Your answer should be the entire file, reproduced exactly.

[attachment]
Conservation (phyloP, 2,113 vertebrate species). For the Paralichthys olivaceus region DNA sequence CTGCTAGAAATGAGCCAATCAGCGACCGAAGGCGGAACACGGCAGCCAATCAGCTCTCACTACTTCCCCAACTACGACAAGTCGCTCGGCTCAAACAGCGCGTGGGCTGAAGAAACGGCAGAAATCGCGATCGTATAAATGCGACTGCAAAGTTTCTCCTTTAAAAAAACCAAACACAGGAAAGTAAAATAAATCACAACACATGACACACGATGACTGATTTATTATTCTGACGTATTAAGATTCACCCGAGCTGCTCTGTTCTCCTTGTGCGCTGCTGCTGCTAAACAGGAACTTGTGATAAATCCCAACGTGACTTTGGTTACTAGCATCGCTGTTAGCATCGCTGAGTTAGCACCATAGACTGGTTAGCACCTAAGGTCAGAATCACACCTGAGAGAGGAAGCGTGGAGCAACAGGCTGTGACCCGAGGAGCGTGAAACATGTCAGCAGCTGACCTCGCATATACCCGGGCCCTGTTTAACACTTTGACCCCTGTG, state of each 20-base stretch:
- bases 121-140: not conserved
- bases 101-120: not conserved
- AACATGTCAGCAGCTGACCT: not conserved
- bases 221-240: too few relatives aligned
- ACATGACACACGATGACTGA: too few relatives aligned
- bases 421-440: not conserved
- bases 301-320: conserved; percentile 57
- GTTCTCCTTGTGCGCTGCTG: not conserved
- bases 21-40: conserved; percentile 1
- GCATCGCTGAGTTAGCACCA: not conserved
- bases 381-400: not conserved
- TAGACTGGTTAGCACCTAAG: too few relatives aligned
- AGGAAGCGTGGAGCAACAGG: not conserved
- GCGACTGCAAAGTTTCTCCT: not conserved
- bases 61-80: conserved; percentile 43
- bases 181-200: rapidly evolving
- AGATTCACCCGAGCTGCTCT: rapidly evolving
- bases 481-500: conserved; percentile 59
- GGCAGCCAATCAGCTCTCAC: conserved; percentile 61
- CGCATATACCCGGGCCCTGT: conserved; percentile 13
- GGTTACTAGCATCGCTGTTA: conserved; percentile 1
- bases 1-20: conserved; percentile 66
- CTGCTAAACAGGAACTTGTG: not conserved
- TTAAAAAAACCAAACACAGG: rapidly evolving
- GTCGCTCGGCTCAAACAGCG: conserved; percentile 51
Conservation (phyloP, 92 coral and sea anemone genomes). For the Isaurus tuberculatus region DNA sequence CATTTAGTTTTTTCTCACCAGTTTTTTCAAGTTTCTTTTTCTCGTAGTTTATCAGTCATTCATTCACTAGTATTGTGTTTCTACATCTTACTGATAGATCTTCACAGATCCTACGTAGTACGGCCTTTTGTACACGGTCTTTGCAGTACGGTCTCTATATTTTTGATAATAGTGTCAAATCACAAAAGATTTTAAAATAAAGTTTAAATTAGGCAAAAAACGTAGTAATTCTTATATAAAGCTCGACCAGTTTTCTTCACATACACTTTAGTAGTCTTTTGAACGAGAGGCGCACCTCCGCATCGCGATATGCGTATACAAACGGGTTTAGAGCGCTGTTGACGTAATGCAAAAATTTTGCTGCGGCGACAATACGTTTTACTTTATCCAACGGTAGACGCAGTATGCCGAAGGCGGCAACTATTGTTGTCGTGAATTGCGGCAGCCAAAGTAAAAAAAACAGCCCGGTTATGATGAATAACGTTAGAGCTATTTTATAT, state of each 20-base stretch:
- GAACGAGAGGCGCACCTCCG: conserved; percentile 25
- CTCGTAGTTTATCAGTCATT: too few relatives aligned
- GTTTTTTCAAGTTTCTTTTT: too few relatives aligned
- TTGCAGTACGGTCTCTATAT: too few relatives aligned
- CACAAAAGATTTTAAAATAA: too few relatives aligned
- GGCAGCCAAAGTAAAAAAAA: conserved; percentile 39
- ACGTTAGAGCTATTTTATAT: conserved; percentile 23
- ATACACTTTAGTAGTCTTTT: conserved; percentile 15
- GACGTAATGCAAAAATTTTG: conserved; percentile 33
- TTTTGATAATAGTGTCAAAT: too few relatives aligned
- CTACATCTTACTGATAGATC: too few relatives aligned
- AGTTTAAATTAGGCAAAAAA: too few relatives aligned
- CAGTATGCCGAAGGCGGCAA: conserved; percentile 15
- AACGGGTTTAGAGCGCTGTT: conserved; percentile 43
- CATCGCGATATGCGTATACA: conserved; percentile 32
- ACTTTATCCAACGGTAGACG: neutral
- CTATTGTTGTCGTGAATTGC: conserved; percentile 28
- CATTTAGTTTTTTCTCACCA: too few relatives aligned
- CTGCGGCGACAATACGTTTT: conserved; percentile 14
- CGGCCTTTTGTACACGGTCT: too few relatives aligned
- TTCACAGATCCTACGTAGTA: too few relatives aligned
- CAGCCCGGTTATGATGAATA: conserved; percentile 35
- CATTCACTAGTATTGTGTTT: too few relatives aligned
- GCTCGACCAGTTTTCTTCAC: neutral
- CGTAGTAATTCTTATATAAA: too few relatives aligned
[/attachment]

Conservation (phyloP, 2,113 vertebrate species). For the Paralichthys olivaceus region DNA sequence CTGCTAGAAATGAGCCAATCAGCGACCGAAGGCGGAACACGGCAGCCAATCAGCTCTCACTACTTCCCCAACTACGACAAGTCGCTCGGCTCAAACAGCGCGTGGGCTGAAGAAACGGCAGAAATCGCGATCGTATAAATGCGACTGCAAAGTTTCTCCTTTAAAAAAACCAAACACAGGAAAGTAAAATAAATCACAACACATGACACACGATGACTGATTTATTATTCTGACGTATTAAGATTCACCCGAGCTGCTCTGTTCTCCTTGTGCGCTGCTGCTGCTAAACAGGAACTTGTGATAAATCCCAACGTGACTTTGGTTACTAGCATCGCTGTTAGCATCGCTGAGTTAGCACCATAGACTGGTTAGCACCTAAGGTCAGAATCACACCTGAGAGAGGAAGCGTGGAGCAACAGGCTGTGACCCGAGGAGCGTGAAACATGTCAGCAGCTGACCTCGCATATACCCGGGCCCTGTTTAACACTTTGACCCCTGTG, state of each 20-base stretch:
- bases 121-140: not conserved
- bases 101-120: not conserved
- AACATGTCAGCAGCTGACCT: not conserved
- bases 221-240: too few relatives aligned
- ACATGACACACGATGACTGA: too few relatives aligned
- bases 421-440: not conserved
- bases 301-320: conserved; percentile 57
- GTTCTCCTTGTGCGCTGCTG: not conserved
- bases 21-40: conserved; percentile 1
- GCATCGCTGAGTTAGCACCA: not conserved
- bases 381-400: not conserved
- TAGACTGGTTAGCACCTAAG: too few relatives aligned
- AGGAAGCGTGGAGCAACAGG: not conserved
- GCGACTGCAAAGTTTCTCCT: not conserved
- bases 61-80: conserved; percentile 43
- bases 181-200: rapidly evolving
- AGATTCACCCGAGCTGCTCT: rapidly evolving
- bases 481-500: conserved; percentile 59
- GGCAGCCAATCAGCTCTCAC: conserved; percentile 61
- CGCATATACCCGGGCCCTGT: conserved; percentile 13
- GGTTACTAGCATCGCTGTTA: conserved; percentile 1
- bases 1-20: conserved; percentile 66
- CTGCTAAACAGGAACTTGTG: not conserved
- TTAAAAAAACCAAACACAGG: rapidly evolving
- GTCGCTCGGCTCAAACAGCG: conserved; percentile 51
Conservation (phyloP, 92 coral and sea anemone genomes). For the Isaurus tuberculatus region DNA sequence CATTTAGTTTTTTCTCACCAGTTTTTTCAAGTTTCTTTTTCTCGTAGTTTATCAGTCATTCATTCACTAGTATTGTGTTTCTACATCTTACTGATAGATCTTCACAGATCCTACGTAGTACGGCCTTTTGTACACGGTCTTTGCAGTACGGTCTCTATATTTTTGATAATAGTGTCAAATCACAAAAGATTTTAAAATAAAGTTTAAATTAGGCAAAAAACGTAGTAATTCTTATATAAAGCTCGACCAGTTTTCTTCACATACACTTTAGTAGTCTTTTGAACGAGAGGCGCACCTCCGCATCGCGATATGCGTATACAAACGGGTTTAGAGCGCTGTTGACGTAATGCAAAAATTTTGCTGCGGCGACAATACGTTTTACTTTATCCAACGGTAGACGCAGTATGCCGAAGGCGGCAACTATTGTTGTCGTGAATTGCGGCAGCCAAAGTAAAAAAAACAGCCCGGTTATGATGAATAACGTTAGAGCTATTTTATAT, state of each 20-base stretch:
- GAACGAGAGGCGCACCTCCG: conserved; percentile 25
- CTCGTAGTTTATCAGTCATT: too few relatives aligned
- GTTTTTTCAAGTTTCTTTTT: too few relatives aligned
- TTGCAGTACGGTCTCTATAT: too few relatives aligned
- CACAAAAGATTTTAAAATAA: too few relatives aligned
- GGCAGCCAAAGTAAAAAAAA: conserved; percentile 39
- ACGTTAGAGCTATTTTATAT: conserved; percentile 23
- ATACACTTTAGTAGTCTTTT: conserved; percentile 15
- GACGTAATGCAAAAATTTTG: conserved; percentile 33
- TTTTGATAATAGTGTCAAAT: too few relatives aligned
- CTACATCTTACTGATAGATC: too few relatives aligned
- AGTTTAAATTAGGCAAAAAA: too few relatives aligned
- CAGTATGCCGAAGGCGGCAA: conserved; percentile 15
- AACGGGTTTAGAGCGCTGTT: conserved; percentile 43
- CATCGCGATATGCGTATACA: conserved; percentile 32
- ACTTTATCCAACGGTAGACG: neutral
- CTATTGTTGTCGTGAATTGC: conserved; percentile 28
- CATTTAGTTTTTTCTCACCA: too few relatives aligned
- CTGCGGCGACAATACGTTTT: conserved; percentile 14
- CGGCCTTTTGTACACGGTCT: too few relatives aligned
- TTCACAGATCCTACGTAGTA: too few relatives aligned
- CAGCCCGGTTATGATGAATA: conserved; percentile 35
- CATTCACTAGTATTGTGTTT: too few relatives aligned
- GCTCGACCAGTTTTCTTCAC: neutral
- CGTAGTAATTCTTATATAAA: too few relatives aligned